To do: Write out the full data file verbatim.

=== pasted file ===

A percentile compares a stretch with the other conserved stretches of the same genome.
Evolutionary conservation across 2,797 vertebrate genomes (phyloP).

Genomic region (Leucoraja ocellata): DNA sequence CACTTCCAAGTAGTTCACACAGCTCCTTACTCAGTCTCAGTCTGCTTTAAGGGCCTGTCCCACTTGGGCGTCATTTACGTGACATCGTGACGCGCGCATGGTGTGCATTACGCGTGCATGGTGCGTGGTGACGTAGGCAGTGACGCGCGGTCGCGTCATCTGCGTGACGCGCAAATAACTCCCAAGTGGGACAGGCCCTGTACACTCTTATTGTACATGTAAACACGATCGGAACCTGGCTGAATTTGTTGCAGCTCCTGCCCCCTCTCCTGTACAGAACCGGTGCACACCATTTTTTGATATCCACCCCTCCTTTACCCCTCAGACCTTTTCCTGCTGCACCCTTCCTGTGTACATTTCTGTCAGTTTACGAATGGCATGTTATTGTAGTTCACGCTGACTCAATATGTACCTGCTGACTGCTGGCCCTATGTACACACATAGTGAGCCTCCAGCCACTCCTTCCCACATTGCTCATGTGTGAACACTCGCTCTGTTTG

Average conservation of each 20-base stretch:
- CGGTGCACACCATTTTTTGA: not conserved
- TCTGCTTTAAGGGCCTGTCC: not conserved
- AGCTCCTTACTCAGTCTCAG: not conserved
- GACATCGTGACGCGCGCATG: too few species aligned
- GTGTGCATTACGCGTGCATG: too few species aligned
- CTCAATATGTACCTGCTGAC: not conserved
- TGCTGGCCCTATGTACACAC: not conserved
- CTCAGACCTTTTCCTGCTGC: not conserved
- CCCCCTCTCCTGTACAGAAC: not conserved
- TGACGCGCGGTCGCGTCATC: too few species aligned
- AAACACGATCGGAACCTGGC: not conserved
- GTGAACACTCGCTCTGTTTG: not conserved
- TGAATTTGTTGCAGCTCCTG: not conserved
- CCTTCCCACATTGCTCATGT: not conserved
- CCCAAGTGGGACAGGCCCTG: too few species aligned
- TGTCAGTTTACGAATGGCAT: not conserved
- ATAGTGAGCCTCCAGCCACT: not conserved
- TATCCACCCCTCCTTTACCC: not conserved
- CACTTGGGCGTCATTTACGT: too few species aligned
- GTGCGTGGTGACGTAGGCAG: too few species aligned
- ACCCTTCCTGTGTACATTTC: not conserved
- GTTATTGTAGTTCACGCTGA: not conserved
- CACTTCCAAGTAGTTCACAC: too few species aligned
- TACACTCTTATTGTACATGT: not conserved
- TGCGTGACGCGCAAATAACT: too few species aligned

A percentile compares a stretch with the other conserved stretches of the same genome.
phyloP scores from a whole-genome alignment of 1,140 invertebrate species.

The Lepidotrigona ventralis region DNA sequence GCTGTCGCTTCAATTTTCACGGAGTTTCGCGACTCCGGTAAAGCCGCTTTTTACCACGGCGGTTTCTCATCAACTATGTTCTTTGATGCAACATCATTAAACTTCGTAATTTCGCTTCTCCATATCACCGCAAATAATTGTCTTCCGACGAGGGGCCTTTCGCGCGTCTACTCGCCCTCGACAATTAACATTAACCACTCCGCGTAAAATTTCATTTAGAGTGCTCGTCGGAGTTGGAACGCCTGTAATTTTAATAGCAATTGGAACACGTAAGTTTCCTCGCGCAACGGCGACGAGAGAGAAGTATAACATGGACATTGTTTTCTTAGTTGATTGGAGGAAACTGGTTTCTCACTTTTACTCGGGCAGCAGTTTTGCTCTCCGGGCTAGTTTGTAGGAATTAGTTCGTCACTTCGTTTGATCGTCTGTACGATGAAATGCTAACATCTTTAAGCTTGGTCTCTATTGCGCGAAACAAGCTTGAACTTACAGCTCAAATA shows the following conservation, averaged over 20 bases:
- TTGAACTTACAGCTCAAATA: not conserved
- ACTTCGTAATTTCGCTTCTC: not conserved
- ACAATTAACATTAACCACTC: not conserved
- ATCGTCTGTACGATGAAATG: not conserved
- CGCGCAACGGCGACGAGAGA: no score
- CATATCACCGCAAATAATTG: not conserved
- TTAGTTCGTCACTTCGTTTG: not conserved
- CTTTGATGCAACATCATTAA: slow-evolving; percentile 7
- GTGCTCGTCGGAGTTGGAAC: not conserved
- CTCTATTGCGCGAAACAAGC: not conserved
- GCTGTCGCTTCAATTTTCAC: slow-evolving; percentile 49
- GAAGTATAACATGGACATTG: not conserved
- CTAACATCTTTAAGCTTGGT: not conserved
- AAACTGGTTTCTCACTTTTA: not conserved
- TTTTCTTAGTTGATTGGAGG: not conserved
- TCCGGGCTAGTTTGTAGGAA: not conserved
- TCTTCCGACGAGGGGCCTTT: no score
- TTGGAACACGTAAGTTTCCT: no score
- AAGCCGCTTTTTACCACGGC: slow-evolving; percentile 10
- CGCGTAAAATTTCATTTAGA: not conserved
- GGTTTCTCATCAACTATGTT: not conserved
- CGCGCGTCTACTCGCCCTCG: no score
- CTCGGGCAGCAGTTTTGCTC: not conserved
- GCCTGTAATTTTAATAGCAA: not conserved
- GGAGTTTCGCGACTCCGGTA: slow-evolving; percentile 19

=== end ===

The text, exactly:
A percentile compares a stretch with the other conserved stretches of the same genome.
Evolutionary conservation across 2,797 vertebrate genomes (phyloP).

Genomic region (Leucoraja ocellata): DNA sequence CACTTCCAAGTAGTTCACACAGCTCCTTACTCAGTCTCAGTCTGCTTTAAGGGCCTGTCCCACTTGGGCGTCATTTACGTGACATCGTGACGCGCGCATGGTGTGCATTACGCGTGCATGGTGCGTGGTGACGTAGGCAGTGACGCGCGGTCGCGTCATCTGCGTGACGCGCAAATAACTCCCAAGTGGGACAGGCCCTGTACACTCTTATTGTACATGTAAACACGATCGGAACCTGGCTGAATTTGTTGCAGCTCCTGCCCCCTCTCCTGTACAGAACCGGTGCACACCATTTTTTGATATCCACCCCTCCTTTACCCCTCAGACCTTTTCCTGCTGCACCCTTCCTGTGTACATTTCTGTCAGTTTACGAATGGCATGTTATTGTAGTTCACGCTGACTCAATATGTACCTGCTGACTGCTGGCCCTATGTACACACATAGTGAGCCTCCAGCCACTCCTTCCCACATTGCTCATGTGTGAACACTCGCTCTGTTTG

Average conservation of each 20-base stretch:
- CGGTGCACACCATTTTTTGA: not conserved
- TCTGCTTTAAGGGCCTGTCC: not conserved
- AGCTCCTTACTCAGTCTCAG: not conserved
- GACATCGTGACGCGCGCATG: too few species aligned
- GTGTGCATTACGCGTGCATG: too few species aligned
- CTCAATATGTACCTGCTGAC: not conserved
- TGCTGGCCCTATGTACACAC: not conserved
- CTCAGACCTTTTCCTGCTGC: not conserved
- CCCCCTCTCCTGTACAGAAC: not conserved
- TGACGCGCGGTCGCGTCATC: too few species aligned
- AAACACGATCGGAACCTGGC: not conserved
- GTGAACACTCGCTCTGTTTG: not conserved
- TGAATTTGTTGCAGCTCCTG: not conserved
- CCTTCCCACATTGCTCATGT: not conserved
- CCCAAGTGGGACAGGCCCTG: too few species aligned
- TGTCAGTTTACGAATGGCAT: not conserved
- ATAGTGAGCCTCCAGCCACT: not conserved
- TATCCACCCCTCCTTTACCC: not conserved
- CACTTGGGCGTCATTTACGT: too few species aligned
- GTGCGTGGTGACGTAGGCAG: too few species aligned
- ACCCTTCCTGTGTACATTTC: not conserved
- GTTATTGTAGTTCACGCTGA: not conserved
- CACTTCCAAGTAGTTCACAC: too few species aligned
- TACACTCTTATTGTACATGT: not conserved
- TGCGTGACGCGCAAATAACT: too few species aligned

A percentile compares a stretch with the other conserved stretches of the same genome.
phyloP scores from a whole-genome alignment of 1,140 invertebrate species.

The Lepidotrigona ventralis region DNA sequence GCTGTCGCTTCAATTTTCACGGAGTTTCGCGACTCCGGTAAAGCCGCTTTTTACCACGGCGGTTTCTCATCAACTATGTTCTTTGATGCAACATCATTAAACTTCGTAATTTCGCTTCTCCATATCACCGCAAATAATTGTCTTCCGACGAGGGGCCTTTCGCGCGTCTACTCGCCCTCGACAATTAACATTAACCACTCCGCGTAAAATTTCATTTAGAGTGCTCGTCGGAGTTGGAACGCCTGTAATTTTAATAGCAATTGGAACACGTAAGTTTCCTCGCGCAACGGCGACGAGAGAGAAGTATAACATGGACATTGTTTTCTTAGTTGATTGGAGGAAACTGGTTTCTCACTTTTACTCGGGCAGCAGTTTTGCTCTCCGGGCTAGTTTGTAGGAATTAGTTCGTCACTTCGTTTGATCGTCTGTACGATGAAATGCTAACATCTTTAAGCTTGGTCTCTATTGCGCGAAACAAGCTTGAACTTACAGCTCAAATA shows the following conservation, averaged over 20 bases:
- TTGAACTTACAGCTCAAATA: not conserved
- ACTTCGTAATTTCGCTTCTC: not conserved
- ACAATTAACATTAACCACTC: not conserved
- ATCGTCTGTACGATGAAATG: not conserved
- CGCGCAACGGCGACGAGAGA: no score
- CATATCACCGCAAATAATTG: not conserved
- TTAGTTCGTCACTTCGTTTG: not conserved
- CTTTGATGCAACATCATTAA: slow-evolving; percentile 7
- GTGCTCGTCGGAGTTGGAAC: not conserved
- CTCTATTGCGCGAAACAAGC: not conserved
- GCTGTCGCTTCAATTTTCAC: slow-evolving; percentile 49
- GAAGTATAACATGGACATTG: not conserved
- CTAACATCTTTAAGCTTGGT: not conserved
- AAACTGGTTTCTCACTTTTA: not conserved
- TTTTCTTAGTTGATTGGAGG: not conserved
- TCCGGGCTAGTTTGTAGGAA: not conserved
- TCTTCCGACGAGGGGCCTTT: no score
- TTGGAACACGTAAGTTTCCT: no score
- AAGCCGCTTTTTACCACGGC: slow-evolving; percentile 10
- CGCGTAAAATTTCATTTAGA: not conserved
- GGTTTCTCATCAACTATGTT: not conserved
- CGCGCGTCTACTCGCCCTCG: no score
- CTCGGGCAGCAGTTTTGCTC: not conserved
- GCCTGTAATTTTAATAGCAA: not conserved
- GGAGTTTCGCGACTCCGGTA: slow-evolving; percentile 19